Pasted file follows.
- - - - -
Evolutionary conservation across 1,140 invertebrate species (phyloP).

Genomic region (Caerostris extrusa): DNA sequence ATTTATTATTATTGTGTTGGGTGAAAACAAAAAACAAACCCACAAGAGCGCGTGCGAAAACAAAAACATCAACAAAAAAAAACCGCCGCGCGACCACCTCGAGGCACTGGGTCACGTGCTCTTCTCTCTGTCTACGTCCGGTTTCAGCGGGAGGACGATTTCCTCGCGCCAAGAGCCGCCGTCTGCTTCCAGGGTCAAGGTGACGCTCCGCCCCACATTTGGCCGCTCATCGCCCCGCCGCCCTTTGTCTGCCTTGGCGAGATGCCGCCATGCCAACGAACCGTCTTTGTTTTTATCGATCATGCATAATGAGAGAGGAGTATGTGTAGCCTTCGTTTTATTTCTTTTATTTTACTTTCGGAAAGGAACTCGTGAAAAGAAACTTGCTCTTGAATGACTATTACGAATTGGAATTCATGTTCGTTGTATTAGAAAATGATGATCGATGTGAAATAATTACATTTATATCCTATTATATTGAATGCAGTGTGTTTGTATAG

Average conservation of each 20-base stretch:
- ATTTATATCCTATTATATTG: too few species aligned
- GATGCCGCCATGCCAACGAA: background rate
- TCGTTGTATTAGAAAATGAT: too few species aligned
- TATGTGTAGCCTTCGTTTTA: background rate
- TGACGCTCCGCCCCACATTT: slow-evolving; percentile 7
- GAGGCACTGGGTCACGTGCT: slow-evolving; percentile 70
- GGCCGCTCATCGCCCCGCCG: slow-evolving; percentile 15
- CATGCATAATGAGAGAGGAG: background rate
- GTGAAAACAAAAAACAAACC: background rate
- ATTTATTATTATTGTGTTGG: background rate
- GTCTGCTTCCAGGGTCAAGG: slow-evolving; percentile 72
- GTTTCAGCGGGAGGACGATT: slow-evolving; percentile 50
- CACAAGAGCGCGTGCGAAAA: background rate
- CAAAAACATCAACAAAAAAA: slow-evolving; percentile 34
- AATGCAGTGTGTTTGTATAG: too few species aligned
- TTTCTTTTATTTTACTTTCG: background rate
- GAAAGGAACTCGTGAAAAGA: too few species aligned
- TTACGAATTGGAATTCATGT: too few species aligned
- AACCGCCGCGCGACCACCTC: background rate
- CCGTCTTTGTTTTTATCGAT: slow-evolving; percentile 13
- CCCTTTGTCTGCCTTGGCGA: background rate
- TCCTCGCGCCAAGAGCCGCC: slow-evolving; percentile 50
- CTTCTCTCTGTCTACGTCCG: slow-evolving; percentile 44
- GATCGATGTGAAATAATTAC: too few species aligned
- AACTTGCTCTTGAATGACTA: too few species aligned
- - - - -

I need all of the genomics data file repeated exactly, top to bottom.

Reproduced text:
Evolutionary conservation across 1,140 invertebrate species (phyloP).

Genomic region (Caerostris extrusa): DNA sequence ATTTATTATTATTGTGTTGGGTGAAAACAAAAAACAAACCCACAAGAGCGCGTGCGAAAACAAAAACATCAACAAAAAAAAACCGCCGCGCGACCACCTCGAGGCACTGGGTCACGTGCTCTTCTCTCTGTCTACGTCCGGTTTCAGCGGGAGGACGATTTCCTCGCGCCAAGAGCCGCCGTCTGCTTCCAGGGTCAAGGTGACGCTCCGCCCCACATTTGGCCGCTCATCGCCCCGCCGCCCTTTGTCTGCCTTGGCGAGATGCCGCCATGCCAACGAACCGTCTTTGTTTTTATCGATCATGCATAATGAGAGAGGAGTATGTGTAGCCTTCGTTTTATTTCTTTTATTTTACTTTCGGAAAGGAACTCGTGAAAAGAAACTTGCTCTTGAATGACTATTACGAATTGGAATTCATGTTCGTTGTATTAGAAAATGATGATCGATGTGAAATAATTACATTTATATCCTATTATATTGAATGCAGTGTGTTTGTATAG

Average conservation of each 20-base stretch:
- ATTTATATCCTATTATATTG: too few species aligned
- GATGCCGCCATGCCAACGAA: background rate
- TCGTTGTATTAGAAAATGAT: too few species aligned
- TATGTGTAGCCTTCGTTTTA: background rate
- TGACGCTCCGCCCCACATTT: slow-evolving; percentile 7
- GAGGCACTGGGTCACGTGCT: slow-evolving; percentile 70
- GGCCGCTCATCGCCCCGCCG: slow-evolving; percentile 15
- CATGCATAATGAGAGAGGAG: background rate
- GTGAAAACAAAAAACAAACC: background rate
- ATTTATTATTATTGTGTTGG: background rate
- GTCTGCTTCCAGGGTCAAGG: slow-evolving; percentile 72
- GTTTCAGCGGGAGGACGATT: slow-evolving; percentile 50
- CACAAGAGCGCGTGCGAAAA: background rate
- CAAAAACATCAACAAAAAAA: slow-evolving; percentile 34
- AATGCAGTGTGTTTGTATAG: too few species aligned
- TTTCTTTTATTTTACTTTCG: background rate
- GAAAGGAACTCGTGAAAAGA: too few species aligned
- TTACGAATTGGAATTCATGT: too few species aligned
- AACCGCCGCGCGACCACCTC: background rate
- CCGTCTTTGTTTTTATCGAT: slow-evolving; percentile 13
- CCCTTTGTCTGCCTTGGCGA: background rate
- TCCTCGCGCCAAGAGCCGCC: slow-evolving; percentile 50
- CTTCTCTCTGTCTACGTCCG: slow-evolving; percentile 44
- GATCGATGTGAAATAATTAC: too few species aligned
- AACTTGCTCTTGAATGACTA: too few species aligned